launder

launder
To move illegally acquired cash through financial systems so that it appears to be legally acquired. Bloomberg Financial Dictionary

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launder laun‧der [ˈlɔːndə ǁ ˈlɒːndər] verb [transitive] LAW
launder money/​profits to put money which has been obtained illegally into legal businesses and bank accounts in order to hide where it was obtained:

• The bank had allegedly laundered money for drug dealers and other criminals.

— laundering noun [uncountable] :

• He was sentenced to three years in prison for money laundering.

• the laundering of drug profits through Panamanian banks and front companies

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launder UK US /ˈlɔːndər/ verb [T] LAW, FINANCE
to move money which has been earned illegally through banks and other businesses to make it seem to have been earned legally: launder funds/money/proceeds »

Officials were accused of laundering the stolen funds overseas before returning them to the US.

laundering noun [U]
»

The measure would have banned cash transfers to prevent the laundering of money.

launderer noun [C]
»

The sophistication of today's money launderers is such that only a small percentage ever get caught.


Financial and business terms. 2012.

Look at other dictionaries:

  • launder — laun·der vt: to transfer (money or instruments deriving from illegal activity) so as to conceal the true nature and source launder money through an offshore account Merriam Webster’s Dictionary of Law. Merriam Webster. 1996. launder …   Law dictionary

  • Launder — Laun der, v. t. [imp. & p. p. {Laundered} (l[add]n d[ e]rd or l[aum]n d[ e]rd); p. pr. & vb. n. {Laundering}.] 1. To wash, as clothes; to wash, and to smooth with a flatiron or mangle; to wash and iron; as, to launder shirts. [1913 Webster] 2. To …   The Collaborative International Dictionary of English

  • launder — (v.) 1660s, to wash linen, from noun launder one who washes (especially linen), mid 15c., a contraction of lavender, from O.Fr. lavandier washer, launderer, from M.L. lavandaria a washer, ultimately from L. lavare to wash (see LAVE (Cf. lave)).… …   Etymology dictionary

  • Launder — Laun der (l[add]n d[ e]r or l[aum]n d[ e]r), n. [Contracted fr. OE. lavender, F. lavandi[ e]re, LL. lavandena, from L. lavare to wash. See {Lave}.] 1. A washerwoman. [Obs.] [1913 Webster] 2. (Mining) A trough used by miners to receive the… …   The Collaborative International Dictionary of English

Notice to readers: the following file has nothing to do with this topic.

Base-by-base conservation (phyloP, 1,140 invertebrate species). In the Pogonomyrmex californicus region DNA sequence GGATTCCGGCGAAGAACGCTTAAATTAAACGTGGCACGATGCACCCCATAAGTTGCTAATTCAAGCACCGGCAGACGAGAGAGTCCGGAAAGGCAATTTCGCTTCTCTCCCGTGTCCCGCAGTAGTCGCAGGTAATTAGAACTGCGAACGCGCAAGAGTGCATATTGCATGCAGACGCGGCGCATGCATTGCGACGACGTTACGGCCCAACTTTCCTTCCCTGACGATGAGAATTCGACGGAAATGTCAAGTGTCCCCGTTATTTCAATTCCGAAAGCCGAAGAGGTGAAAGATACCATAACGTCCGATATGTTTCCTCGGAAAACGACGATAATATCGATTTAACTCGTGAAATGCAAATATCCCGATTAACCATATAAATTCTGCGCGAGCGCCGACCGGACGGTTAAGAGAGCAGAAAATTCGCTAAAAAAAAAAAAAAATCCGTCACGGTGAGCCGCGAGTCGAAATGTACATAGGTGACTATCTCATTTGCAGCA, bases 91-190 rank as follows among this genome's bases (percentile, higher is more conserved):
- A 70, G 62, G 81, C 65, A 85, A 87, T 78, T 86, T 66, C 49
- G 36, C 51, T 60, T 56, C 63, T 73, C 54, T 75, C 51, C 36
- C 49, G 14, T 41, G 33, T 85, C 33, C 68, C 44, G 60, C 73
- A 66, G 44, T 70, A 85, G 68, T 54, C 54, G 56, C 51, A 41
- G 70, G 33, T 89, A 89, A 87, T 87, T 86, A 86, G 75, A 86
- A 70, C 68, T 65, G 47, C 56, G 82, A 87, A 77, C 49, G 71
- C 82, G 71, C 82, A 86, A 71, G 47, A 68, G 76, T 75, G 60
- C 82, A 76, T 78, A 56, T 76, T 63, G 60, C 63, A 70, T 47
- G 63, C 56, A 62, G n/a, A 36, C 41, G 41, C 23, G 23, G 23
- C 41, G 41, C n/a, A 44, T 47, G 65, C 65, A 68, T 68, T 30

• Launder — Launder. См. Лотковый конвейер. (Источник: «Металлы и сплавы. Справочник.» Под редакцией Ю.П. Солнцева; НПО Профессионал , НПО Мир и семья ; Санкт Петербург, 2003 г.) …   Словарь металлургических терминов

  • launder — [v] wash clean, cleanse, do the laundry*, do the washing*, rinse; concept 165 …   New thesaurus

  • launder — ► VERB 1) wash and iron (clothes or linen). 2) informal pass (illegally obtained money) through legitimate businesses or foreign banks to conceal its origins. DERIVATIVES launderer noun. ORIGIN originally denoting a person who washes linen: from… …   English terms dictionary

  • launder — [lôn′dər] n. [ME, contr. < lavender, washerwoman < OFr lavandier < ML lavandarius < LL lavandaria, things to be washed < L lavandus, ger. of L lavare, to wash: see LAVE1] a water trough, esp. one used in mining for washing dirt… …   English World dictionary

  • launder — [[t]lɔ͟ːndə(r)[/t]] launders, laundering, laundered 1) VERB When you launder clothes, sheets, and towels, you wash and iron them. [OLD FASHIONED] [V n] How many guests who expect clean towels every day in an hotel launder their own every day at… …   English dictionary

  • launder — launderable, adj. launderability, n. launderer, n. /lawn deuhr, lahn /, v.t. 1. to wash (clothes, linens, etc.). 2. to wash and iron (clothes). 3. Informal. a. to disguise the source of (illegal or secret funds or profits), usually by transmittal …   Universalium

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